In 1986, Vincent met Sophia at a mutual friend’s wedding. She had graduated from a secretarial program in Lethbridge and had come to Red Deer to accept a job as an office administrator at a local medical clinic. They were married the following year, bought their three-bedroom home in 1991, and paid off the mortgage by 1996. Then they started saving aggressively for their retirement, contributing as much as $80,000 to $100,000 a year.

They now have $1.8 million in savings, but they are only earning about 0.75% on the money in their savings account and 3% on the GICs they hold in their RRSPs. So they aren’t sure their conservative portfolio will withstand unforeseen economic disasters, like a spike in inflation. “But to be honest, the last thing we want to do is invest in the stock market,” Vincent says. “We’ve heard all kinds of horror stories from the people at work who’ve lost thousands of dollars over the last couple of years with the declining markets.”

The Minellis say they won’t need a large income in retirement. They figure they can live on just $30,000 a year. That’s because they have always had an interest in the simple living movement, which stresses spiritual rather than material satisfaction. They volunteer at their local church, support the local food bank and do occasional building projects with Habitat for Humanity, a charity that builds homes for low-income families who can’t afford them. “It keeps us busy and allows us to meet great people,” says Sophia. “Vincent is good at building things and we love the satisfaction we get from watching a young family finally move into their home—a home they would never have been able to afford any other way.”

Whatever spare time the couple has left after doing their volunteer work is spent in their garage, which they converted into an art studio 10 years ago. The studio is full of Vincent’s watercolor paintings and Sophia’s clay sculptures. “Some people shop, some love music and movies,” says Sophia. “We love to create art together in our little studio.”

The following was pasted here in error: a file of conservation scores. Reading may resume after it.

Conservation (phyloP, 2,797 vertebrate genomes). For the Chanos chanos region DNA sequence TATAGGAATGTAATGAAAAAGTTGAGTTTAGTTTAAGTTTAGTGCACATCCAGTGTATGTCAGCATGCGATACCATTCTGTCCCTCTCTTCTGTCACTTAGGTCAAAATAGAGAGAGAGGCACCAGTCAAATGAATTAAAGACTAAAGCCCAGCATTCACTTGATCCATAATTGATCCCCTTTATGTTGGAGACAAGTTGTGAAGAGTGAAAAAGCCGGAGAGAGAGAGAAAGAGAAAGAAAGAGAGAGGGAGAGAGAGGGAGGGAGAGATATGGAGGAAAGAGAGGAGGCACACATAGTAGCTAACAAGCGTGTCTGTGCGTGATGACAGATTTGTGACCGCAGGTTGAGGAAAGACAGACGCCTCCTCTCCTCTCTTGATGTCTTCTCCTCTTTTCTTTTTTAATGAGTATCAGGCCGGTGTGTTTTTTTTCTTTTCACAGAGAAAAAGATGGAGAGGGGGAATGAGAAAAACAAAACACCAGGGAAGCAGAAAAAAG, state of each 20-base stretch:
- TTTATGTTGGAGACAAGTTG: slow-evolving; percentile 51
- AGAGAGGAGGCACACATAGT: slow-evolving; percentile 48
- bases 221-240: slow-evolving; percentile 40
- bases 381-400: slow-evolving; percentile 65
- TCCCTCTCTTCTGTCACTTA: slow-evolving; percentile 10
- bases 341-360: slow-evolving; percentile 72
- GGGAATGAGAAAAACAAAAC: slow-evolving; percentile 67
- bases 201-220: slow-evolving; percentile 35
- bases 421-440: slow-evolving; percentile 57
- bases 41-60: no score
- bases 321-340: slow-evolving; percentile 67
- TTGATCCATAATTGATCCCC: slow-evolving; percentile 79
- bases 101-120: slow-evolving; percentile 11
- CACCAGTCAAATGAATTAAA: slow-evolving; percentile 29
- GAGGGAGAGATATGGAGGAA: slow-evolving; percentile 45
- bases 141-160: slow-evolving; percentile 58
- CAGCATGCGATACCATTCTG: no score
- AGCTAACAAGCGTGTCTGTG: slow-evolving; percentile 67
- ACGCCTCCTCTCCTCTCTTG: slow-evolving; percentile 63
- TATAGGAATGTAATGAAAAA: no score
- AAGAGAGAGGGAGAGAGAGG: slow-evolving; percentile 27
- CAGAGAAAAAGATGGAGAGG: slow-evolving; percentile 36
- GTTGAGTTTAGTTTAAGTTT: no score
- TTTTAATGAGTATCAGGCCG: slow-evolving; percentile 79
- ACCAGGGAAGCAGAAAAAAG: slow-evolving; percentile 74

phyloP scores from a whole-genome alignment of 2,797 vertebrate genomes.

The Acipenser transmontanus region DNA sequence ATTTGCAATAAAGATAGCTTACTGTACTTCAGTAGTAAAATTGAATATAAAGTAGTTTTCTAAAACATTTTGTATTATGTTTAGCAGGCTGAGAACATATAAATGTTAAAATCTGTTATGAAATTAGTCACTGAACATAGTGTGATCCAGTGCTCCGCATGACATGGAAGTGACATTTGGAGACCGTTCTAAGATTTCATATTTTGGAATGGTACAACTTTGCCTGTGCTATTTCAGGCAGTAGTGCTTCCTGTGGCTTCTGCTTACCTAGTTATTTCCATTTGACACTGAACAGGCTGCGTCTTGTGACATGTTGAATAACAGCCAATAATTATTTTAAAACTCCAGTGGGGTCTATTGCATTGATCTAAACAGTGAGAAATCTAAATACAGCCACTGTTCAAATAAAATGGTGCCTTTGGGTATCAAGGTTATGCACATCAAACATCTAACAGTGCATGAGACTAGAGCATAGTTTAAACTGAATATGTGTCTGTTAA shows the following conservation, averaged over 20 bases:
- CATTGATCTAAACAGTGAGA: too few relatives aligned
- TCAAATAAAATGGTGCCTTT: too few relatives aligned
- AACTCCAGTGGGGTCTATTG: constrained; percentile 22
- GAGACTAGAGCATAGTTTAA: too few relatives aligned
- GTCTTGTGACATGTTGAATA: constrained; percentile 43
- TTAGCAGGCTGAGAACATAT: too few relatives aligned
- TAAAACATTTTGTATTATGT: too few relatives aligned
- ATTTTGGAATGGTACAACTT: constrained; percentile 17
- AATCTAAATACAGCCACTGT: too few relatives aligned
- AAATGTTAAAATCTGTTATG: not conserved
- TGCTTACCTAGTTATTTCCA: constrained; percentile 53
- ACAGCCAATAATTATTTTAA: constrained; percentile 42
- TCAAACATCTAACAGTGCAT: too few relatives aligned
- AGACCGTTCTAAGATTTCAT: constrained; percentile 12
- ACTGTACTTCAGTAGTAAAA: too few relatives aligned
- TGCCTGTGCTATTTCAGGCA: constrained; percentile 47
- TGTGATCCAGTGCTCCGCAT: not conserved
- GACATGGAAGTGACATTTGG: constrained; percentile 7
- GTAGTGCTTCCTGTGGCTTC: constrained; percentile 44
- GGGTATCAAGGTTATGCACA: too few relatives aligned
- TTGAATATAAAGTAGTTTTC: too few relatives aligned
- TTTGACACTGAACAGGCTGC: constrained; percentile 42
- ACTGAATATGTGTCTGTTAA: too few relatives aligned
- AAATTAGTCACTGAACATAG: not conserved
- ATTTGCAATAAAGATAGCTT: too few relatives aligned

The Minellis eat out at restaurants only twice a year—on their birthdays—and prefer to cook and prepare meals at home. Sofia makes a mean chili while Vincent spends weekends experimenting with new chicken stir-fry recipes. On Saturday nights, the couple goes out to watch junior A hockey games at their local arena—a sport both Sophia and Vincent share a passion for. “I played hockey through high school and university,” says Vincent. “We love watching a good hockey game and we try to keep it affordable.”

Their only indulgence is their annual winter vacation. They usually go on a Caribbean cruise, but last year they went to Las Vegas for the first time and loved it. “We get pretty sick of winter by February,” says Sophia, who finds that the winters in Red Deer go on much too long. “When we retire we eventually want to spend two or three months down south instead of the two weeks we spend now. We hope that our good savings habits will be enough to allow all of the pieces of the financial puzzle to fall into place for us.”

The big unknown is whether they can continue to invest conservatively and still have enough to withdraw $30,000 a year from their portfolio for the rest of their lives. They don’t want to do it, but they wonder if they’ll have to take a chunk of their money and invest it in a conservative investment portfolio that includes some equities. “We view stocks and mutual funds as unnecessarily risky investments,” Vincent says. “But everywhere I turn I hear people talking about how good their returns have been this year and that’s started me wondering if we’re still on track with our simple plan. Can you help us?”

WHAT THE EXPERTS SAY
Sophia and Vincent Minelli have managed to do what few people do these days—save their way to riches. In fact, both Marc Lamontagne, a fee-only planner for Ryan Lamontagne Inc. in Ottawa, and Alfred Feth, a fee-for-service planner in Waterloo, Ont., have never seen this type of investment strategy adopted so successfully by a couple so young. “The Minellis save much like my clients who grew up during the war,” says Feth. “They make up for low returns on their money by saving thousands of dollars. They’re extreme savers and the strategy has been successful.”

Both Feth and Lamontagne agree that the couple could indeed retire today and their assets would last them a lifetime. In fact, they could have retired when Vincent was 45. Despite their unusually conservative investments, they don’t even have to change their strategy much to accomplish their goals. Here’s what they should do:

Run the numbers